The physical examination must be carried out with a watchful eye, a sensitive touch, discerning ears, and an alert sense of smell. Above all, what is needed is an alert mind, free of dogma and routine. Each clinical problem, no matter how routine it may appear to be on the surface, calls for an unprejudiced approach. Each possible clue must be pursued; nothing can be taken for granted.”

So said Maxwell Myer Wintrobe, the man whose body of work established hematology as a distinct subspecialty and earned him a front-row seat in the pantheon of physician-scientists. His words exemplify his clear thinking, his insatiable curiosity, his demanding nature, and his penchant for problem-solving. Through a series of fortuitous events, he also became my mentor.1  In this narrative, I will respectfully and lovingly refer to him as Max.

As a senior medical student in 1954, I was familiar with Max's authoritative textbook of hematology, having used it as a reference in my studies. I also knew that he was the Chairman of Medicine at the University of Utah School of Medicine in Salt Lake City. Little did I know, however, that our paths would soon cross. I had applied for a medical internship at only 2 training programs, confident that I would match with one or the other. But as fate would have it, I didn't match with either of them. Stunned and worried, I went immediately to my student advisor for help.

Fortunately, she happened to be a close friend and former colleague of Max, and within minutes, was speaking with him by telephone. She explained my situation to him and wondered whether he might have a position for me. Convinced by her strong recommendation, he agreed to take me as an add-on and assured me that my training would be the same as that of his other interns.

Several months later, when my postgraduate training began, I met Max in person for the first time. Thereafter, we met on teaching rounds 5 days a week, for 5 years. For 4 of those years, I was his house officer, including one as his Chief Resident. I was also a member of his faculty for a year. Working with him taught me much more than I could ever delineate. Suffice it to say, he instilled in me values that he held dear—an unwavering commitment to excellence, hard work, self-discipline, self-education, skepticism, and intellectual honesty. And true to his idol and role model, William Osler, Max emphasized that the patient's welfare comes first, always.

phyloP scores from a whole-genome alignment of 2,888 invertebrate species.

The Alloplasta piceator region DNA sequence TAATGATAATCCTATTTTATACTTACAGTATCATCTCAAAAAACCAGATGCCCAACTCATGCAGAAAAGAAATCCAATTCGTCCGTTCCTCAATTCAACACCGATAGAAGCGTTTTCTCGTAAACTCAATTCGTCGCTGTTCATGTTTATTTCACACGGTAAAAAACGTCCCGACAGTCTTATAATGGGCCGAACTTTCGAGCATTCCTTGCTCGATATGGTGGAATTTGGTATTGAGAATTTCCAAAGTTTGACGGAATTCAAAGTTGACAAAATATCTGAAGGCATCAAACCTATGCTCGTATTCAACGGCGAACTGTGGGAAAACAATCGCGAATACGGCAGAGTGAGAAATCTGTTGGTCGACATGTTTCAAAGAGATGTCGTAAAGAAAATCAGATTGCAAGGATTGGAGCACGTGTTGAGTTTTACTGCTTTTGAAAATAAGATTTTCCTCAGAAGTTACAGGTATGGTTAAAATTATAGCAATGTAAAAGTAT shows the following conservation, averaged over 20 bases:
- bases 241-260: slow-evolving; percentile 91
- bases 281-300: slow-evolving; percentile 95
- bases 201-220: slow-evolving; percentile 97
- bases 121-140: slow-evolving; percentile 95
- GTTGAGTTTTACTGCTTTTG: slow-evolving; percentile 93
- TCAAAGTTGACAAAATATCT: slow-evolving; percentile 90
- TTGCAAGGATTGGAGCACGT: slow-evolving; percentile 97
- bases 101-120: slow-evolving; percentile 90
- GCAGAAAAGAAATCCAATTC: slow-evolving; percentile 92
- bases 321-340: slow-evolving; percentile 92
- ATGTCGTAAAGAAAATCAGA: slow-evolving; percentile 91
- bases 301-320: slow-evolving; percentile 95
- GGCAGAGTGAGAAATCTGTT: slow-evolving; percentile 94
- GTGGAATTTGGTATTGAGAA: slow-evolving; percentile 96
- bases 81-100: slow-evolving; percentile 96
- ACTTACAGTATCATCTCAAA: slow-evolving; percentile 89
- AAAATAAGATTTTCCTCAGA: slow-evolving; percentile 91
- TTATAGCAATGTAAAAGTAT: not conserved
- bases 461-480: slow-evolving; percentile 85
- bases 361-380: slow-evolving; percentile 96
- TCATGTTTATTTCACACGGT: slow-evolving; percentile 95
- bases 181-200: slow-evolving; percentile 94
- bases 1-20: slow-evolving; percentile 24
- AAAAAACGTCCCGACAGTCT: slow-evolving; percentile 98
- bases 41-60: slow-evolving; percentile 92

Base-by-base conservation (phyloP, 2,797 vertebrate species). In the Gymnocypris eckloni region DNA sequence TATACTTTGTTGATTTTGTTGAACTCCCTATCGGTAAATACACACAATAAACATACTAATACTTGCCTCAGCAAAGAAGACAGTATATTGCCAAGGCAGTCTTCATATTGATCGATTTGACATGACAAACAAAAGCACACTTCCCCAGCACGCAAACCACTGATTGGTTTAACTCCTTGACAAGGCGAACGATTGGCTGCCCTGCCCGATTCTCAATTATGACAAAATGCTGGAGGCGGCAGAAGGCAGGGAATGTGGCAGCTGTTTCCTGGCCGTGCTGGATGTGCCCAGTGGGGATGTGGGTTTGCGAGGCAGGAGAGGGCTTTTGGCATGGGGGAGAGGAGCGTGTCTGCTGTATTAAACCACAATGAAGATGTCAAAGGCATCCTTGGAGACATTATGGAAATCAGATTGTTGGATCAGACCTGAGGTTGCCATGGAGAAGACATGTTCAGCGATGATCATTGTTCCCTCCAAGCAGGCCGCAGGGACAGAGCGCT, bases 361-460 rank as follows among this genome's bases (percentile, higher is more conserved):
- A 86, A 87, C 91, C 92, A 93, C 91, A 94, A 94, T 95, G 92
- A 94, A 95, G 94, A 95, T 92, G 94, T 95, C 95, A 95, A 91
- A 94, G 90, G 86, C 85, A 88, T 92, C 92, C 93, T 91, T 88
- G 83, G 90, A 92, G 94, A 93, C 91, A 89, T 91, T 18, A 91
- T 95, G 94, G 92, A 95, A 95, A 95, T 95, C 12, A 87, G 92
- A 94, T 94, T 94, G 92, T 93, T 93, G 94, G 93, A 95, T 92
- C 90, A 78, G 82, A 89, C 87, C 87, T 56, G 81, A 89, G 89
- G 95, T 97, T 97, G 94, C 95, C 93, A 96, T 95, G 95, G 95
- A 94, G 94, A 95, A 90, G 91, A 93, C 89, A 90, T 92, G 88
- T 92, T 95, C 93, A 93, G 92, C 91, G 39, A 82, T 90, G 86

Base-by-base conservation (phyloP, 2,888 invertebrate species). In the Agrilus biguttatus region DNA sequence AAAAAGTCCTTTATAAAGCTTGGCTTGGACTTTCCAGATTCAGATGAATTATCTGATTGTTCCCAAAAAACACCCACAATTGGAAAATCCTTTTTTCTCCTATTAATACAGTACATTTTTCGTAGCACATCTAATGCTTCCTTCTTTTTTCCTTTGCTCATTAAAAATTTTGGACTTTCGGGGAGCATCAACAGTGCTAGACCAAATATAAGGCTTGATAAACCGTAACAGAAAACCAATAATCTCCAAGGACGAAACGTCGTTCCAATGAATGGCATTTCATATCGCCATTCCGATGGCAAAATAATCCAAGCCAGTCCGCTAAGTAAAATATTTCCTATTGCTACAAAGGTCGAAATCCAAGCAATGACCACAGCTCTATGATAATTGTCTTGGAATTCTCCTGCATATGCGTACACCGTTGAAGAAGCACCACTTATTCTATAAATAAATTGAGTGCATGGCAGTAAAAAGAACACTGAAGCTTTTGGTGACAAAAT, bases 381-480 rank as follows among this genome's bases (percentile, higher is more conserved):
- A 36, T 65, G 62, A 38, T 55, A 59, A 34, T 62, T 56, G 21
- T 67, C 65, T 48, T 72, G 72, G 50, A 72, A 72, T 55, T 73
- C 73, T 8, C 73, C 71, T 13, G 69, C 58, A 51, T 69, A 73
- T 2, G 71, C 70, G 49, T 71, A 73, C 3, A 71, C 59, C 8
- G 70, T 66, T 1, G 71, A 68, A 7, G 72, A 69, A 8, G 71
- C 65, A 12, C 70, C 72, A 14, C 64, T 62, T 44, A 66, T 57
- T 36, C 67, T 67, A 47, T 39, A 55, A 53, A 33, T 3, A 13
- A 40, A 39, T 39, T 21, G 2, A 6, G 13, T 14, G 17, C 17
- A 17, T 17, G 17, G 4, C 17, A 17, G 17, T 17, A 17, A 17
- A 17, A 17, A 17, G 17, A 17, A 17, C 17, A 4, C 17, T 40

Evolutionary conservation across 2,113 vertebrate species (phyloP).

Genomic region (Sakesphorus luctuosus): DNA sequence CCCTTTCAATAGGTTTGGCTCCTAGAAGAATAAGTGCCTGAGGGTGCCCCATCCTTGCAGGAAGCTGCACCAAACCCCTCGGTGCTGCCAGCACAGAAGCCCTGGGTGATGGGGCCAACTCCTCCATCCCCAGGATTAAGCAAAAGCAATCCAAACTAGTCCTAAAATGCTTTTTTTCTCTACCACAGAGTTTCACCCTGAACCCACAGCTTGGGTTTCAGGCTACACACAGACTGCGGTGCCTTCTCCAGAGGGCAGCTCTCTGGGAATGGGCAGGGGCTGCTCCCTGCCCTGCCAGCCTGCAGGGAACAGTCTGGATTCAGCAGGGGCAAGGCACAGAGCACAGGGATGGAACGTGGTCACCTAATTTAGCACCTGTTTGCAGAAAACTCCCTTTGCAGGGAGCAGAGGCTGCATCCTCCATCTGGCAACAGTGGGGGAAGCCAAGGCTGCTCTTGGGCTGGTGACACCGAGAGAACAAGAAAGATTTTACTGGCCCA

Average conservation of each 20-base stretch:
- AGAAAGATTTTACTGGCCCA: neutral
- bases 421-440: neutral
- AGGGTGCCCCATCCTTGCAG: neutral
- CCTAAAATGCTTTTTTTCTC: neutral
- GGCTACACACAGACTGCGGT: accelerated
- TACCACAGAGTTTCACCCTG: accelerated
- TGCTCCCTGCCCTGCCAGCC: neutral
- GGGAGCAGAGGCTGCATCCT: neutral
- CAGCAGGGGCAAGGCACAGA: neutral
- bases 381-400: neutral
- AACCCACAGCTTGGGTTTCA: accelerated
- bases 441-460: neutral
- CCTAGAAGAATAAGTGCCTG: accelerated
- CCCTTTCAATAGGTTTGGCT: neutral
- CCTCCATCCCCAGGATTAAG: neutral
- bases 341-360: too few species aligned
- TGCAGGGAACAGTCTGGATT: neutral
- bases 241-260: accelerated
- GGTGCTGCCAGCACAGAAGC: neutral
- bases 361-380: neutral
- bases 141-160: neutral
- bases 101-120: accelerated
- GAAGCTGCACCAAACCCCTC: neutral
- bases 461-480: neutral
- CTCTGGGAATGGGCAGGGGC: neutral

His hematologic knowledge, of course, was unparalleled. Equally impressive, however, were his phenomenal organizational skills and his awesome ability to comment intelligently on almost any topic outside of medicine. In that light, he could have given the keynote address at a wide variety of organizations and been loudly applauded for it.

Max was all business at work, but he knew when to relax and how to play. Moreover, he and his wife, Becky, loved to entertain and were incomparably gracious hosts. One evening, when I was a house officer, my wife and I were sole guests for dinner in their home. Strikingly, their living and dining rooms were adorned with rare and precious mementos from Max's travels around the world, making it seem as though we were having a gourmet meal in an art gallery. The dinner itself was simple, but elegant. Becky prepared it, and Max took pride in serving it. He also demonstrated his expertise in carving the brisket. After we had finished eating, Max serenaded us with a medley of tunes on his violin.

Something else memorable transpired that night. Midway through dinner, the phone rang. It was a long-distance personal call to Max from Louis B. Mayer of Metro-Goldwyn-Mayer Studios in Hollywood. Mayer had been diagnosed with a serious blood disorder and wanted Max's on-site opinion. The next day, Max boarded a plane to provide his consultation. Mayer died later that year of what turned out to be leukemia.

Aside from serving me dinner in his home, Max honored me in other ways. He never had harsh words for me as he often did for those who failed to put forth top effort. And when he had a cholecystectomy, he wanted me, and no one else, to manage his postoperative care.

Now, as I look back on my professional career, I will always remember the day it started—the day I didn't match. But thanks to the good Lord and Max, the bad news was short-lived. Within hours, I had gone from rags to riches.

References

References
1.
Maxwell Myer Wintrobe: new history and a new appreciation
.
Tex Heart Inst J
2007
;
34
(
3
):
328
35
.

Author notes

†Dr. Fred died 30 December 2018. This is one of his final papers.